It’s extremely easy to use. Simply attach this liquid fertilizer to your hose for easy distribution over your entire yard. With the capabilities to knock out an impressive amount of weeds, this liquid weed and feed is an excellent purchase.
Who Should Buy It: If you are looking for an easy to use liquid weed and feed fertilizer this is one of the most hassle-free options available.
Best Granular Fertilizer
Why We Like It: This granular weed and feed fertilizer stops weeds while nourishing your plants.
Simply apply this product to your lawn or garden in the early spring at the beginning of the growing season and it will prevent weeds for up to three months. This 4.5-pound jug can treat over 135 square feet of space, which makes it better for garden beds than lawns. It will provide plants with lots of necessary nutrients and has a well-balanced 12-4-8 NPK value.
Who Should Buy It: This is the perfect weed and feed fertilizer for people who want to protect their gardens from annoying weeds.
Best for Preventing Weeds and Fertilizing
Why We Like It: You can use this granular weed preventer and fertilizer all season long to feed your plants and prevent weeds from sprouting.
It can be used during the spring, summer, or fall on garden beds, around trees, shrubs, or any other plants. The nutrients in it encourage healthy, speedy plant growth without being so overwhelming that you risk burning your plants. Although its price is high, it can cover up to 2,560 square feet of space.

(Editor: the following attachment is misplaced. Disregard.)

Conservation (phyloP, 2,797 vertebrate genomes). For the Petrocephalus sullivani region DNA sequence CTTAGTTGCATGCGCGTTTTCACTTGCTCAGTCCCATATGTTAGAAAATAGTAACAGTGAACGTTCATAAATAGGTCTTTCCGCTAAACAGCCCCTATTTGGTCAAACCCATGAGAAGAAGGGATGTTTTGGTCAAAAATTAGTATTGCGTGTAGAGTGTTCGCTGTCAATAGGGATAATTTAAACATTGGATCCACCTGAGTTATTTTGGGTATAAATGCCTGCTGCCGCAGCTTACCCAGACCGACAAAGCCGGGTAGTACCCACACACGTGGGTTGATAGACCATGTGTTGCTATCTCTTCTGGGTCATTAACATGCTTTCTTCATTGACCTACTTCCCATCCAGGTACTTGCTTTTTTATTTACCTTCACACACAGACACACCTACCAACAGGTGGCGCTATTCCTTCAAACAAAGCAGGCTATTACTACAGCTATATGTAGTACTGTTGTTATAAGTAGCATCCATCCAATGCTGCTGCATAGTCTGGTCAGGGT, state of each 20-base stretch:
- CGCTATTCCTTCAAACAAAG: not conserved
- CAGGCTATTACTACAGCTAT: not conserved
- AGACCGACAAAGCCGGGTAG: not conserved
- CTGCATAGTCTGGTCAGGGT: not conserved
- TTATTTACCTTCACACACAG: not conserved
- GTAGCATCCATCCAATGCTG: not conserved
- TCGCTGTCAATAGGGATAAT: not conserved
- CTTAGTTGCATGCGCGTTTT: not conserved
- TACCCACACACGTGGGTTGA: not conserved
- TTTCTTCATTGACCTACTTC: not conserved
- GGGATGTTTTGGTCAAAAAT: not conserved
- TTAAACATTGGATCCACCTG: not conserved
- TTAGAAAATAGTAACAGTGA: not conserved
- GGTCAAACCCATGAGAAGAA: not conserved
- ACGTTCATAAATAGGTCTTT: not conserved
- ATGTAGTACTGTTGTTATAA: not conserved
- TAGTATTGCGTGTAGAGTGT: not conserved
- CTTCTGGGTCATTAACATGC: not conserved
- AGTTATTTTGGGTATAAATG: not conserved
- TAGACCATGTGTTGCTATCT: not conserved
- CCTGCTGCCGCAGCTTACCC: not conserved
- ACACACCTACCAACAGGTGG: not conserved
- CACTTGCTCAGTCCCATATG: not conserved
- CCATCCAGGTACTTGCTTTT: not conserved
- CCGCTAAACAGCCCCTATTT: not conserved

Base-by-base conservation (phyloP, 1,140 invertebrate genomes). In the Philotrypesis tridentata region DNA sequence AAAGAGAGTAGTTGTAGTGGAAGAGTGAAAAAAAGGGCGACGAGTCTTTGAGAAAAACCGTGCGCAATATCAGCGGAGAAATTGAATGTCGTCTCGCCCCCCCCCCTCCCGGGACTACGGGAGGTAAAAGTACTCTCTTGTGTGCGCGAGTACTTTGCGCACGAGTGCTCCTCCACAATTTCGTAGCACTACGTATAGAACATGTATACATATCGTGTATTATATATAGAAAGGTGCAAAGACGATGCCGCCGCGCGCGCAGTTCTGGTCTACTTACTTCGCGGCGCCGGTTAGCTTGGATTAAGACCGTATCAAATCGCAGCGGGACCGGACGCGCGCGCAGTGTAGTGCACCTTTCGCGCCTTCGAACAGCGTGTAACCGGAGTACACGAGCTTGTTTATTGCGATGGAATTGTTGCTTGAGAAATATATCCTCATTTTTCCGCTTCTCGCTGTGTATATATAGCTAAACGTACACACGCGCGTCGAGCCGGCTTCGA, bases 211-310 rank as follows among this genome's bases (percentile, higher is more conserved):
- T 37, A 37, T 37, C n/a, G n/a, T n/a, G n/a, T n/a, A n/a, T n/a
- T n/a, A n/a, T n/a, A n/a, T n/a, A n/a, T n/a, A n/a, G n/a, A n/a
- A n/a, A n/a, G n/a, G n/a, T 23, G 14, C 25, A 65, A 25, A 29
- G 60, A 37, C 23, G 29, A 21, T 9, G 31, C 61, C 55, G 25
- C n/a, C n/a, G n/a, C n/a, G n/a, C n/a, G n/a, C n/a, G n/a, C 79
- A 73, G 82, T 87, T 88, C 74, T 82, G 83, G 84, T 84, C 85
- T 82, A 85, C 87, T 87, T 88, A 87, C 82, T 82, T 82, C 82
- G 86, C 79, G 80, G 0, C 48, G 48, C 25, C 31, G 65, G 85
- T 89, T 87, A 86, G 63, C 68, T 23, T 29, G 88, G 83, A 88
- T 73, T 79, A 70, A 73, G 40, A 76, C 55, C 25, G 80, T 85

Who Should Buy It: If you want your garden beds to stay weed-free and healthy all year long, try this granular weed and feed fertilizer.
Why Use Fertilizer With Weed Preventer?
Fertilizer provides plants with the nutrients, minerals, and vitamins they are lacking, enabling them to grow faster, healthier, and bigger. With fertilizer, you can fill any nutrient deficiencies your plants may have, not only helping them survive but also thrive.
When you use a fertilizer that not only provides your plants with nutrients but also kills off and prevents weed growth around them, you are aiding their health in two ways. Weeds can strangle plants and encroach on their space, stunting and inhibiting their growth.
What Is in Fertilizer?
You know fertilizer is good for your plants. But do you know why? What’s in it that helps plants grow?
Most lawn fertilizers contain nitrogen, phosphorus, and potassium, all agents that aid plant health. Nitrogen helps plants grow and makes them look extra green. Phosphorus helps out with the growth of roots and any fruit, seeds, or flowers the plant produces. Potassium aids root growth and protects plants from drought and diseases.